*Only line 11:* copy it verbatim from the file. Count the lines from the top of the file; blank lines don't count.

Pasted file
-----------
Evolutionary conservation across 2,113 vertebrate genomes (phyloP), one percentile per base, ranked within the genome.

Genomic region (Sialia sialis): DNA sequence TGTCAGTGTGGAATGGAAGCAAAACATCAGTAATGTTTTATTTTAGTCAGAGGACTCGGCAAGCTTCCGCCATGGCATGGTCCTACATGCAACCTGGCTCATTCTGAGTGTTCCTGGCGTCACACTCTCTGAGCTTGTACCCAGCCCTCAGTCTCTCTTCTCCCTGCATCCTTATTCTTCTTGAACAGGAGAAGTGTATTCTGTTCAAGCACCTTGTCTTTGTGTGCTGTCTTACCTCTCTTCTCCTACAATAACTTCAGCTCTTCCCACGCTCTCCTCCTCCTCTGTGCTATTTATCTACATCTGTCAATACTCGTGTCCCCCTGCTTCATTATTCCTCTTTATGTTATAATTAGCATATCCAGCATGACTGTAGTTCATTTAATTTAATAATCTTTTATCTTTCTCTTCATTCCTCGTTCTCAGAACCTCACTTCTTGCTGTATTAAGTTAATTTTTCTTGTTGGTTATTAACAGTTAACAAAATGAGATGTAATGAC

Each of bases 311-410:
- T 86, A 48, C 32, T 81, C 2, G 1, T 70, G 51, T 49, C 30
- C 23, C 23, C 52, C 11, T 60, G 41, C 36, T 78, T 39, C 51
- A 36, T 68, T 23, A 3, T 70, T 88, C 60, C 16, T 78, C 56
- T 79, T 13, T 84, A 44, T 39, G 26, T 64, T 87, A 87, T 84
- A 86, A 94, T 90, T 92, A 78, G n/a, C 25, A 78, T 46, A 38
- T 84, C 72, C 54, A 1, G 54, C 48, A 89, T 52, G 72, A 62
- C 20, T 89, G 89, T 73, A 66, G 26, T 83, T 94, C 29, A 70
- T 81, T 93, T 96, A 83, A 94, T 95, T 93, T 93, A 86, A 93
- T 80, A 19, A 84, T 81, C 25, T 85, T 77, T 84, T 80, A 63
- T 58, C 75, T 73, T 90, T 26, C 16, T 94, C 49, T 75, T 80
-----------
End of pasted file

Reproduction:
- T 81, T 93, T 96, A 83, A 94, T 95, T 93, T 93, A 86, A 93